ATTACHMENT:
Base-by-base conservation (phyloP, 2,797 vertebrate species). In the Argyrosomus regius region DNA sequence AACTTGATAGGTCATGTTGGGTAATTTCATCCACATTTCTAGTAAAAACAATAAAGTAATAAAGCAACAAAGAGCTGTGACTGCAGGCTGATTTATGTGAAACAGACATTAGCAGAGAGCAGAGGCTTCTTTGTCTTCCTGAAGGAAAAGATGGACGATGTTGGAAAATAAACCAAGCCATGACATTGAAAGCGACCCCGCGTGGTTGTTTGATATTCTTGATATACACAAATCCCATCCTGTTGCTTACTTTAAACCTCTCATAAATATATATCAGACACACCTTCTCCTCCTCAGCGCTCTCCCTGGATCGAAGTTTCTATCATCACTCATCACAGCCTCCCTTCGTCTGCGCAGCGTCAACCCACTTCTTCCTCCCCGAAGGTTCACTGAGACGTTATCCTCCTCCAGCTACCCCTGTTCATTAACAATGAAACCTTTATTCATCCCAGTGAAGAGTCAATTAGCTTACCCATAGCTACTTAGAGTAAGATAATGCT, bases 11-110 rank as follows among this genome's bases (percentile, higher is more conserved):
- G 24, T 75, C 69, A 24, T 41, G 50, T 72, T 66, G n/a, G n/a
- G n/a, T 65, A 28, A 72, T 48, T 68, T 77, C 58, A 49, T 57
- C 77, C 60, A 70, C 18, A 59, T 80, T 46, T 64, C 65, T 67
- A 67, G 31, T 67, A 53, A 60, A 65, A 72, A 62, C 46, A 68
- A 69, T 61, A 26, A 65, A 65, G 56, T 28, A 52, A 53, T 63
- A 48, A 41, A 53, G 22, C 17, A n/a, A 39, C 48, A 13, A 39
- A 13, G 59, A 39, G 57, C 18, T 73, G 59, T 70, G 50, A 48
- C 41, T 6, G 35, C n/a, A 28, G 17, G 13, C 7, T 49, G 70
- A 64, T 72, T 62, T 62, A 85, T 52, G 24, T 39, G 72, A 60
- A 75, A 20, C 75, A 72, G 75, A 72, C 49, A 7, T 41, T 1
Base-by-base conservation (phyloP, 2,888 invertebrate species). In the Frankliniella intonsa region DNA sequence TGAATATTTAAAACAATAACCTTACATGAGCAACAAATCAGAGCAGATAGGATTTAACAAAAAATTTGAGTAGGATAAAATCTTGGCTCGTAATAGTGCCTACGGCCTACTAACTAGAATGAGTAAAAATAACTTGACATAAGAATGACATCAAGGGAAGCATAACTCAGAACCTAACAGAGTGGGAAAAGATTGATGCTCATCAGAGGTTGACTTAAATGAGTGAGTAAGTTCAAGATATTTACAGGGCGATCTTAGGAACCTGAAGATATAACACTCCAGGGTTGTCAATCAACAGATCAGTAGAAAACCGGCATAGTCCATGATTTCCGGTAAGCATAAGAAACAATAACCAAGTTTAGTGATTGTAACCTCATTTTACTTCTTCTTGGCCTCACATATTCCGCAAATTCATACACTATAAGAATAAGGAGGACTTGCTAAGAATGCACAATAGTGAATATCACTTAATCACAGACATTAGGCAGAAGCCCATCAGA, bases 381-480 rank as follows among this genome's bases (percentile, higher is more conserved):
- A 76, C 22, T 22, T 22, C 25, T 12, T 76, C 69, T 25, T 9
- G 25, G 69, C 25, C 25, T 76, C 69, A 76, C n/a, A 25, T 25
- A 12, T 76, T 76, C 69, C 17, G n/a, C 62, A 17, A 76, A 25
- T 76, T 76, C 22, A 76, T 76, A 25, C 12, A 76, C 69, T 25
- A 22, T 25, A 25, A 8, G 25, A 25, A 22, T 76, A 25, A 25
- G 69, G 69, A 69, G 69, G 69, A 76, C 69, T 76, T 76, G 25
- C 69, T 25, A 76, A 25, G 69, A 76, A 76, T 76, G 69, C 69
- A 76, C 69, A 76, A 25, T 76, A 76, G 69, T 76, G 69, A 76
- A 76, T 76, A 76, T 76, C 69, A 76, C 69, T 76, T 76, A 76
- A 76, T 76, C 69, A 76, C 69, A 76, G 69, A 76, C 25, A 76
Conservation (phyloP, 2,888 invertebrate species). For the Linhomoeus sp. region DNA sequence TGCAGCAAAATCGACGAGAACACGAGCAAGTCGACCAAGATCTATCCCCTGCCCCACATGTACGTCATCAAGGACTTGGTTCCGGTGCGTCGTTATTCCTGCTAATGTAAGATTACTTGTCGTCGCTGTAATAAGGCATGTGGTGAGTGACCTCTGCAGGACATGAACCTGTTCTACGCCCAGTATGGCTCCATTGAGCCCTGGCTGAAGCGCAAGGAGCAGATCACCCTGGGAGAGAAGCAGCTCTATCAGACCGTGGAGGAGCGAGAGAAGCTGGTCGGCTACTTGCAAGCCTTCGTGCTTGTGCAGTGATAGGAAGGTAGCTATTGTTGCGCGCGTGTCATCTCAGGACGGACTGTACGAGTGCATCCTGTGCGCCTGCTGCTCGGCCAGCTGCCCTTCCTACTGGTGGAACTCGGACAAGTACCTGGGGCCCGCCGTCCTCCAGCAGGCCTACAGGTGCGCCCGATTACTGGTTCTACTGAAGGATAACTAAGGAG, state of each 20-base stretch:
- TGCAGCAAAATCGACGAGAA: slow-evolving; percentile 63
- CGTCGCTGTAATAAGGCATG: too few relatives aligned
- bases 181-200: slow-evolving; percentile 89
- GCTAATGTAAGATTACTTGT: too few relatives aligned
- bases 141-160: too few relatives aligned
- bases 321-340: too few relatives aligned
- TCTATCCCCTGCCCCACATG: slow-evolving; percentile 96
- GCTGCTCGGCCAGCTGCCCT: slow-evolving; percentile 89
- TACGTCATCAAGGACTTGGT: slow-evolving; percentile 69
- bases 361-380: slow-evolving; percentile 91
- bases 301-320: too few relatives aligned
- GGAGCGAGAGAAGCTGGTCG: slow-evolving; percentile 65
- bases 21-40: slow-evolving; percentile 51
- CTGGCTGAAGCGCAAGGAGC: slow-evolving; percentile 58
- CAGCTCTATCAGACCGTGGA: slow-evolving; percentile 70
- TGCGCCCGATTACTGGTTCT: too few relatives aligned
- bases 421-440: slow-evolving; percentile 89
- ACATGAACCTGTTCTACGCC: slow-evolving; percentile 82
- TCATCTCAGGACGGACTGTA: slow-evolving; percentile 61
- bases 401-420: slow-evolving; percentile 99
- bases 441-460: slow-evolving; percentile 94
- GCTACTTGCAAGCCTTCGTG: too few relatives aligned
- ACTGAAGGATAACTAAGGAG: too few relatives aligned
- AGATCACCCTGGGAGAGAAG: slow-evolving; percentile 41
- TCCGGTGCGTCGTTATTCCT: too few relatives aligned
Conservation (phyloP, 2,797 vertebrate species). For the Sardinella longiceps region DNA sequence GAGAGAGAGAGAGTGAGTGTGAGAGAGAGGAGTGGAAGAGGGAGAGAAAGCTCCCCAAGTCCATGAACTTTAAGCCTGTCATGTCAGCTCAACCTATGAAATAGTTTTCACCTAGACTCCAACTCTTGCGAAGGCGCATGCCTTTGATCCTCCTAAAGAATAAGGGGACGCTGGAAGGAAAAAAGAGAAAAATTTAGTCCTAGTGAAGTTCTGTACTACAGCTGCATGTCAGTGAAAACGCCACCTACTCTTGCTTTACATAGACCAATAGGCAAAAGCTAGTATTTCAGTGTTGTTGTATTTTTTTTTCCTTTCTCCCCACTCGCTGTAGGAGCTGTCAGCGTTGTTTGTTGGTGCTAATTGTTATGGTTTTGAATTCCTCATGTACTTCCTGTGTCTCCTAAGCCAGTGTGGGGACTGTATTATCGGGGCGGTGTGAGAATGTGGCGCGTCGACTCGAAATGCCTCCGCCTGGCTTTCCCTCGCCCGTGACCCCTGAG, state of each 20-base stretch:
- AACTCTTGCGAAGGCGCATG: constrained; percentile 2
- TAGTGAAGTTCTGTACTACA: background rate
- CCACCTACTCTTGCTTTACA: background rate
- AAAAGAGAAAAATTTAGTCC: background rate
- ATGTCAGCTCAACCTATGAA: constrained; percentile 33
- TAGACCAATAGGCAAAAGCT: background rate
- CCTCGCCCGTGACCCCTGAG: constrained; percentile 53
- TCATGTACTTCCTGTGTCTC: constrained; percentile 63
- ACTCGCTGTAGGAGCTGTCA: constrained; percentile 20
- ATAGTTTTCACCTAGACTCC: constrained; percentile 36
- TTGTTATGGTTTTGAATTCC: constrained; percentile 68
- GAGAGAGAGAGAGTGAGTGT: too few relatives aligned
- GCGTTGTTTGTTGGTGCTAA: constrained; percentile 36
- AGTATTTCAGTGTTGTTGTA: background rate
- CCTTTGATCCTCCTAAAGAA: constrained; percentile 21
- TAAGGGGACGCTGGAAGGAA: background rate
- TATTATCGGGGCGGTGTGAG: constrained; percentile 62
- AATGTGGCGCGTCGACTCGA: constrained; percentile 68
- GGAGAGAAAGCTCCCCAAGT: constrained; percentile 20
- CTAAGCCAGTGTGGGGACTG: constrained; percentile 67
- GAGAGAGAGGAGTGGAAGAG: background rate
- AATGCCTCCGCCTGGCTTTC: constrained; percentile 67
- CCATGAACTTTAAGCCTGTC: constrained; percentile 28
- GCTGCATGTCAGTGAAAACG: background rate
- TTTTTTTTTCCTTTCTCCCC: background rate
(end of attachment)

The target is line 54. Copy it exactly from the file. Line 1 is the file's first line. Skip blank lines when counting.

- ATGTCAGCTCAACCTATGAA: constrained; percentile 33